Archive for July 20th, 2006

What the report from the three universities really concluded

July 20, 2006

While the press has concentrated on saying that the problems with the Electoral Registry were found to have no incidence on a possible presidential election, this is not exactly what these institutions concluded. What was actually concluded had a lot of caveats to it. First of all, it was explained and clarified that the study had limited access to all of the information that would be necessary to perform a proper audit of the REP. This included the absence of addresses for those registered or the information of when the person either registered or changed the data in the registry.

Within these limitations, the study concluded that the anomalies found in the REP could npot possibly have an incidence on a presidential election to teh extent of chaging its outcome. However, it could change the outcome of regional elections.

Additionally the study found:

–There are 107 municipalities (one third of the total) where there are more voters than inhabitants over the age of 18 as projected by the Government run National Institute for Statistics. This anomaly appears to be uniformly distributed over teh whole country.

–The irregularities increased since the Government registered more people to vote in 2004 as well as giving them ID cards.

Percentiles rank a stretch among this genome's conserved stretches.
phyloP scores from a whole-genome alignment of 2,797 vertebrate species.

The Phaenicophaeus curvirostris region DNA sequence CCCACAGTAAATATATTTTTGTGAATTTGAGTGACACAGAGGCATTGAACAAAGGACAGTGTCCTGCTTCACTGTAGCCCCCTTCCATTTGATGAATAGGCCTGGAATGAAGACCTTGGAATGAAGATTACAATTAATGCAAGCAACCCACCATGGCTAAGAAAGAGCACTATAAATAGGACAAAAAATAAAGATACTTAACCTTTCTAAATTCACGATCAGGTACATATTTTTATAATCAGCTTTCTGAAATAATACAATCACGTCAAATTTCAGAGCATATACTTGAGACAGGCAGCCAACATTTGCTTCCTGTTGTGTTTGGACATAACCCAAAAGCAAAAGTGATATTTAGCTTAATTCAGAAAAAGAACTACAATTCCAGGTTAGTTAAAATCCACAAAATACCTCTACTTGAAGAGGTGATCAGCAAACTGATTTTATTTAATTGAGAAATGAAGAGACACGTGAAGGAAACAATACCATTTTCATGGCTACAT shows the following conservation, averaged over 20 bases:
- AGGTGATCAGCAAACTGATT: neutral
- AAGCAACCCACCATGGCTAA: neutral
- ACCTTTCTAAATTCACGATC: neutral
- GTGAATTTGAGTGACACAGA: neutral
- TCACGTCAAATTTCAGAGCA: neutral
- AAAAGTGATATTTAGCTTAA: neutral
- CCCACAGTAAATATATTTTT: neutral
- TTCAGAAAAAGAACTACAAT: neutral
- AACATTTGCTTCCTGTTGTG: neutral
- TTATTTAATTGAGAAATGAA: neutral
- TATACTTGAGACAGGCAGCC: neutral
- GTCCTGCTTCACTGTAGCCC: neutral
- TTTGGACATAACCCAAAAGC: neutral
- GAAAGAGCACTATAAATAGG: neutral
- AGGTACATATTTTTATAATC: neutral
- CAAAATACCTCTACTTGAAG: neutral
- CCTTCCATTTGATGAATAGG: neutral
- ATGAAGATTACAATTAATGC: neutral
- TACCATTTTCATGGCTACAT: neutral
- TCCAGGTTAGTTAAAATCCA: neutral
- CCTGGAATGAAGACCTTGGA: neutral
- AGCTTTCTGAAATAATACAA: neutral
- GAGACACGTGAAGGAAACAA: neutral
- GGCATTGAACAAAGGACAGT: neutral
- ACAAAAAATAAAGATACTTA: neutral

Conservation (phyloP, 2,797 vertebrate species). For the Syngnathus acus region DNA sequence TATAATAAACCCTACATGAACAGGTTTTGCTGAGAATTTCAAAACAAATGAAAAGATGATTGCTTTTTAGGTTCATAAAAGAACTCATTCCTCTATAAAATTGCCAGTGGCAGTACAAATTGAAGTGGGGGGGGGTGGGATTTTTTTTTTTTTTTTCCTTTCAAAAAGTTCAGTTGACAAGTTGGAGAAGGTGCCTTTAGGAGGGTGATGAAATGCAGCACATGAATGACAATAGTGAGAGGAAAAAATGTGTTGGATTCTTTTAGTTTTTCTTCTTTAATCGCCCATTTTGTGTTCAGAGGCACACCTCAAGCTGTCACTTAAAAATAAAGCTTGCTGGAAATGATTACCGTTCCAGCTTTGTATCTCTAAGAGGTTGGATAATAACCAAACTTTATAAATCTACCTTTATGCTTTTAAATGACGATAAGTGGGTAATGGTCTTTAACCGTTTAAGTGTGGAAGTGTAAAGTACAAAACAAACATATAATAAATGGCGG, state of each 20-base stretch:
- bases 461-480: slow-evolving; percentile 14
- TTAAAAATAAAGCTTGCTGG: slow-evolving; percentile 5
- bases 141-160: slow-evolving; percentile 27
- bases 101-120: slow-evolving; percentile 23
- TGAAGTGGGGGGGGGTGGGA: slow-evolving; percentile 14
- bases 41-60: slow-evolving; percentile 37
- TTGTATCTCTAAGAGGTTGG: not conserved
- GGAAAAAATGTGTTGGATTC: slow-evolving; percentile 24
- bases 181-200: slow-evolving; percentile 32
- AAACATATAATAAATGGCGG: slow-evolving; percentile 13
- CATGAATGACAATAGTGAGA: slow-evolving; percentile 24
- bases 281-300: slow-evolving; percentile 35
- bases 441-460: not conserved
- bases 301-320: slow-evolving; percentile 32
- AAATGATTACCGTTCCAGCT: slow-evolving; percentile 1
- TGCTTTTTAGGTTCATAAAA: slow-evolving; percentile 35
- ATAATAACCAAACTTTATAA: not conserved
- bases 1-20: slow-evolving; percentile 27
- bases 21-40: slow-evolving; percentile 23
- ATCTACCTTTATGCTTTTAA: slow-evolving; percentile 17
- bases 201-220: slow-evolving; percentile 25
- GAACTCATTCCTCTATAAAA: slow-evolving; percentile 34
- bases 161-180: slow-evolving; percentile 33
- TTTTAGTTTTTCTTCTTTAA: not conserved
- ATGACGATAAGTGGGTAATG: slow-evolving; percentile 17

–Anomalies by age group, particularly in the range 45 or older.

–There are significant anomalies when one looks at the statisical distribution of bithdates across the board.

–Four states show anomalies which are more significant now than they were before the three million new voters were registered: Miranda, Portuguesa, Zulia and Lara.

–No correlations were detected within the limitations that implied any correlation by political preferences.

–The results will only be conclusive if other tests could be performed with a complete set of data.A more exhaustive study with more data provided by the CNE could be conclusive.

–Many of the errors have been around for years, are significant, but appear to have a uniform distribution and thus no material impact on a presidential election.

–There is no explanation for the excess voters that is reasonable.

Thus, the conclusion is that within the limitations of the study, the problems of the REP detected could not change a Presidential election.